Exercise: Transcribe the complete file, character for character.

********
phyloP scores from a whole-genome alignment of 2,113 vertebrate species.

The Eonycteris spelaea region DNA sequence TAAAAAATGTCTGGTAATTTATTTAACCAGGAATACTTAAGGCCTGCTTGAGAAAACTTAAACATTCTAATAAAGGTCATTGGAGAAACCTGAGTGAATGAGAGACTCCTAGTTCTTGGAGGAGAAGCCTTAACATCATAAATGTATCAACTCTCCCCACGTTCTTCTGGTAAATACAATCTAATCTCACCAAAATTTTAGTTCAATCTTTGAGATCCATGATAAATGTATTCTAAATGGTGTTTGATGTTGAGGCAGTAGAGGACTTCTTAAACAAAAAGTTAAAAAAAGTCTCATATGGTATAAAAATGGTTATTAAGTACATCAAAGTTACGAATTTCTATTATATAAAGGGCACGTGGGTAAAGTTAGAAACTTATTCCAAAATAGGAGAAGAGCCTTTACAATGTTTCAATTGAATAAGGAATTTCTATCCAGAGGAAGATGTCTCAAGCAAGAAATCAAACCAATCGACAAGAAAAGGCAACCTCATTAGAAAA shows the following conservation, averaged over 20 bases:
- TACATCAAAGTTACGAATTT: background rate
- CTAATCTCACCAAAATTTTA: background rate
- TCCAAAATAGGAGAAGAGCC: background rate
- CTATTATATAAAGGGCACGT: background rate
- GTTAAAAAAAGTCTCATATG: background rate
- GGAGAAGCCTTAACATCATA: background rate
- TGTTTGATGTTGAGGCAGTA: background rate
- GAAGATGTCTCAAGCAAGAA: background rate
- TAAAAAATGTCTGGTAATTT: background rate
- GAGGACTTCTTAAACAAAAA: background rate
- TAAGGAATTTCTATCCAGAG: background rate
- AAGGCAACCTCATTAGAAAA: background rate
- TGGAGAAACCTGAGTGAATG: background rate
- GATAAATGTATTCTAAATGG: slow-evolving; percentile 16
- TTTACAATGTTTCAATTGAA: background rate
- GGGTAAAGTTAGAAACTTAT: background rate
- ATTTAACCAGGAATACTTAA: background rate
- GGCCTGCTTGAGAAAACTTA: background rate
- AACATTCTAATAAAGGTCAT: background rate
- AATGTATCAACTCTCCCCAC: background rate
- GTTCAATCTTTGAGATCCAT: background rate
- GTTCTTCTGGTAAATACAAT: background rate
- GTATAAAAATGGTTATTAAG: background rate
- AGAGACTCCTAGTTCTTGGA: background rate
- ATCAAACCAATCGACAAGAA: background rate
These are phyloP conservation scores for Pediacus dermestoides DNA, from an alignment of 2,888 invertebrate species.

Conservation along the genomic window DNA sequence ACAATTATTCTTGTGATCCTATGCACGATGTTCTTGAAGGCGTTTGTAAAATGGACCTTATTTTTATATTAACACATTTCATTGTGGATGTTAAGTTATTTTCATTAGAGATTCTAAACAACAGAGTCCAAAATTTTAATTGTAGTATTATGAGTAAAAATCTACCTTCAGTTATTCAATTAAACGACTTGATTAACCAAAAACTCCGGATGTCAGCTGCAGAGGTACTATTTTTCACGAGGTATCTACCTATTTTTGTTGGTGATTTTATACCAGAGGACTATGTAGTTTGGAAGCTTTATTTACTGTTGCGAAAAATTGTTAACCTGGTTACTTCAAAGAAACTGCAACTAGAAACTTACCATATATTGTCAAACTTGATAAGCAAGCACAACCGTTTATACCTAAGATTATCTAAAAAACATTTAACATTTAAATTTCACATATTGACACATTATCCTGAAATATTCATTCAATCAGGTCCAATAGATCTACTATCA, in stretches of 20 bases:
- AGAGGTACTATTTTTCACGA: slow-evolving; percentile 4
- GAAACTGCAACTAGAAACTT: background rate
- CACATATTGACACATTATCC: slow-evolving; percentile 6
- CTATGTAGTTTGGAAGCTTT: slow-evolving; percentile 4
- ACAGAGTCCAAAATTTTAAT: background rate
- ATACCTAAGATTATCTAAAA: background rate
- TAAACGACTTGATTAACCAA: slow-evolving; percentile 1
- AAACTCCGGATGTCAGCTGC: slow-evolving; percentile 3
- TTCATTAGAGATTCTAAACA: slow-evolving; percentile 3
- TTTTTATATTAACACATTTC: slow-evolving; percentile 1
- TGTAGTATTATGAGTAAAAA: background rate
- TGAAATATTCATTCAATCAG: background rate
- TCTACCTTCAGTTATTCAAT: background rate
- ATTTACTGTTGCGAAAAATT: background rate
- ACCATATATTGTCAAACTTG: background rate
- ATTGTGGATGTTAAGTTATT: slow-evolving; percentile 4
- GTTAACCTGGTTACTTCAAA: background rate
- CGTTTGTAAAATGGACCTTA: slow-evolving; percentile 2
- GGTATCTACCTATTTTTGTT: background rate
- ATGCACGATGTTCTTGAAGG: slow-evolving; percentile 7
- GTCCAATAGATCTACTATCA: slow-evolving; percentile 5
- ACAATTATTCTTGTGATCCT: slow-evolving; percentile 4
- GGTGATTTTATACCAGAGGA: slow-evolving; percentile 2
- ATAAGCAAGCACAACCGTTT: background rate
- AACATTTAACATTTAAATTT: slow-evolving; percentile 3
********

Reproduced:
phyloP scores from a whole-genome alignment of 2,113 vertebrate species.

The Eonycteris spelaea region DNA sequence TAAAAAATGTCTGGTAATTTATTTAACCAGGAATACTTAAGGCCTGCTTGAGAAAACTTAAACATTCTAATAAAGGTCATTGGAGAAACCTGAGTGAATGAGAGACTCCTAGTTCTTGGAGGAGAAGCCTTAACATCATAAATGTATCAACTCTCCCCACGTTCTTCTGGTAAATACAATCTAATCTCACCAAAATTTTAGTTCAATCTTTGAGATCCATGATAAATGTATTCTAAATGGTGTTTGATGTTGAGGCAGTAGAGGACTTCTTAAACAAAAAGTTAAAAAAAGTCTCATATGGTATAAAAATGGTTATTAAGTACATCAAAGTTACGAATTTCTATTATATAAAGGGCACGTGGGTAAAGTTAGAAACTTATTCCAAAATAGGAGAAGAGCCTTTACAATGTTTCAATTGAATAAGGAATTTCTATCCAGAGGAAGATGTCTCAAGCAAGAAATCAAACCAATCGACAAGAAAAGGCAACCTCATTAGAAAA shows the following conservation, averaged over 20 bases:
- TACATCAAAGTTACGAATTT: background rate
- CTAATCTCACCAAAATTTTA: background rate
- TCCAAAATAGGAGAAGAGCC: background rate
- CTATTATATAAAGGGCACGT: background rate
- GTTAAAAAAAGTCTCATATG: background rate
- GGAGAAGCCTTAACATCATA: background rate
- TGTTTGATGTTGAGGCAGTA: background rate
- GAAGATGTCTCAAGCAAGAA: background rate
- TAAAAAATGTCTGGTAATTT: background rate
- GAGGACTTCTTAAACAAAAA: background rate
- TAAGGAATTTCTATCCAGAG: background rate
- AAGGCAACCTCATTAGAAAA: background rate
- TGGAGAAACCTGAGTGAATG: background rate
- GATAAATGTATTCTAAATGG: slow-evolving; percentile 16
- TTTACAATGTTTCAATTGAA: background rate
- GGGTAAAGTTAGAAACTTAT: background rate
- ATTTAACCAGGAATACTTAA: background rate
- GGCCTGCTTGAGAAAACTTA: background rate
- AACATTCTAATAAAGGTCAT: background rate
- AATGTATCAACTCTCCCCAC: background rate
- GTTCAATCTTTGAGATCCAT: background rate
- GTTCTTCTGGTAAATACAAT: background rate
- GTATAAAAATGGTTATTAAG: background rate
- AGAGACTCCTAGTTCTTGGA: background rate
- ATCAAACCAATCGACAAGAA: background rate
These are phyloP conservation scores for Pediacus dermestoides DNA, from an alignment of 2,888 invertebrate species.

Conservation along the genomic window DNA sequence ACAATTATTCTTGTGATCCTATGCACGATGTTCTTGAAGGCGTTTGTAAAATGGACCTTATTTTTATATTAACACATTTCATTGTGGATGTTAAGTTATTTTCATTAGAGATTCTAAACAACAGAGTCCAAAATTTTAATTGTAGTATTATGAGTAAAAATCTACCTTCAGTTATTCAATTAAACGACTTGATTAACCAAAAACTCCGGATGTCAGCTGCAGAGGTACTATTTTTCACGAGGTATCTACCTATTTTTGTTGGTGATTTTATACCAGAGGACTATGTAGTTTGGAAGCTTTATTTACTGTTGCGAAAAATTGTTAACCTGGTTACTTCAAAGAAACTGCAACTAGAAACTTACCATATATTGTCAAACTTGATAAGCAAGCACAACCGTTTATACCTAAGATTATCTAAAAAACATTTAACATTTAAATTTCACATATTGACACATTATCCTGAAATATTCATTCAATCAGGTCCAATAGATCTACTATCA, in stretches of 20 bases:
- AGAGGTACTATTTTTCACGA: slow-evolving; percentile 4
- GAAACTGCAACTAGAAACTT: background rate
- CACATATTGACACATTATCC: slow-evolving; percentile 6
- CTATGTAGTTTGGAAGCTTT: slow-evolving; percentile 4
- ACAGAGTCCAAAATTTTAAT: background rate
- ATACCTAAGATTATCTAAAA: background rate
- TAAACGACTTGATTAACCAA: slow-evolving; percentile 1
- AAACTCCGGATGTCAGCTGC: slow-evolving; percentile 3
- TTCATTAGAGATTCTAAACA: slow-evolving; percentile 3
- TTTTTATATTAACACATTTC: slow-evolving; percentile 1
- TGTAGTATTATGAGTAAAAA: background rate
- TGAAATATTCATTCAATCAG: background rate
- TCTACCTTCAGTTATTCAAT: background rate
- ATTTACTGTTGCGAAAAATT: background rate
- ACCATATATTGTCAAACTTG: background rate
- ATTGTGGATGTTAAGTTATT: slow-evolving; percentile 4
- GTTAACCTGGTTACTTCAAA: background rate
- CGTTTGTAAAATGGACCTTA: slow-evolving; percentile 2
- GGTATCTACCTATTTTTGTT: background rate
- ATGCACGATGTTCTTGAAGG: slow-evolving; percentile 7
- GTCCAATAGATCTACTATCA: slow-evolving; percentile 5
- ACAATTATTCTTGTGATCCT: slow-evolving; percentile 4
- GGTGATTTTATACCAGAGGA: slow-evolving; percentile 2
- ATAAGCAAGCACAACCGTTT: background rate
- AACATTTAACATTTAAATTT: slow-evolving; percentile 3